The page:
What was not clear in the proposed rules was whether those turning 65 before July 1, 2013 would be able to benefit from the new rules by deferring their application until after the July 1, 2013 start date.  For people in this situation I have good news!

I wrote to the Minster of Finance some months ago to raise this very question and have now received a reply from the office of the Minister of Human Resources and Skills Development to confirm that people in this situation will still be able to benefit from this deferral if they so choose:

“Individuals who turn 65 before July 1, 2013 can still benefit from this initiative. However, any months of deferral prior to July 1, 2013 will not be included in the calculation of the enhanced pension amount. For example, individuals turning 65 in January 2012 may choose to defer taking their OAS pension up to their 70th birthday, however, the calculation of their enhanced OAS pension will only be based on the number of months of deferral as of July 2013.”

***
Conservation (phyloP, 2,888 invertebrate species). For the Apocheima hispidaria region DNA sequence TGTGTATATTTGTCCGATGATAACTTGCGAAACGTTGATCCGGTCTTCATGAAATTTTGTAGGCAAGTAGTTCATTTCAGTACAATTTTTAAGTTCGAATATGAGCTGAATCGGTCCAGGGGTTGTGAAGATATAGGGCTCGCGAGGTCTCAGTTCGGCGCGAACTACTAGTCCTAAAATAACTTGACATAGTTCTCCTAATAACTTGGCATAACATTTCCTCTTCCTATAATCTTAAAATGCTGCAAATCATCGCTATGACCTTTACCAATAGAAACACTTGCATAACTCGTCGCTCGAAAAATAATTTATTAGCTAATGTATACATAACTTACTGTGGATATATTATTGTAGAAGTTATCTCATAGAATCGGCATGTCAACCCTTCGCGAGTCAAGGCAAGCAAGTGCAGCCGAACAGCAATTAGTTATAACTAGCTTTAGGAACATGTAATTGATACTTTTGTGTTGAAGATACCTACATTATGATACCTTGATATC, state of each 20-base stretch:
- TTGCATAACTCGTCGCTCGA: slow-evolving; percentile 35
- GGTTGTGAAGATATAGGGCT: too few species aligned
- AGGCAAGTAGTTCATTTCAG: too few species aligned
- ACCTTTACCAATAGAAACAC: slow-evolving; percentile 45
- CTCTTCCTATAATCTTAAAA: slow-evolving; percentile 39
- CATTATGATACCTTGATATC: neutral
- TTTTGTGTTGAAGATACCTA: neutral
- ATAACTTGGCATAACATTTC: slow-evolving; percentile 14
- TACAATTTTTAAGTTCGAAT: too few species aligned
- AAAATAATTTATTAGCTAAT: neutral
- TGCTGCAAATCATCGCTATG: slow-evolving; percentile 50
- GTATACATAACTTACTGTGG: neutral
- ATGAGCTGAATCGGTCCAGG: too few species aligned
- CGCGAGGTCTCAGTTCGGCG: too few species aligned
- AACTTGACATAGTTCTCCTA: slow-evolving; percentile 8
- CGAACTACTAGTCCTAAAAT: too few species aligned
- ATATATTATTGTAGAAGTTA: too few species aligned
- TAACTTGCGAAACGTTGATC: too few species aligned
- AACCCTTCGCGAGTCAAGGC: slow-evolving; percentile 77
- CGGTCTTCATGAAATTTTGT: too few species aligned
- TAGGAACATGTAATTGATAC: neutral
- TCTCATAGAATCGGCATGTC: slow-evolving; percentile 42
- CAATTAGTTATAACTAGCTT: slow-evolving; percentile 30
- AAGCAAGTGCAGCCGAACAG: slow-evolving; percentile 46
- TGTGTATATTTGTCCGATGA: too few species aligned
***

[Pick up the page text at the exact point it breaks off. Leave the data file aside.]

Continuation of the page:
Although the benefit will not grow until after July 1, 2013 deferral may still be an attractive option for those now close to age 65 who expect to be in a potential clawback situation.

I would be happy to discuss this further if you feel this may be an issue for yourself.

Clarity at last for US citizens in Canada that have not filed their tax returns

Fear and Uncertainty.  These two words were very representative of the general environment of US citizens in Canada that needed to catch up on US income tax return filings.  Until recently, that is.

If you are a US citizen living in Canada and have not filed your US returns for years, good news!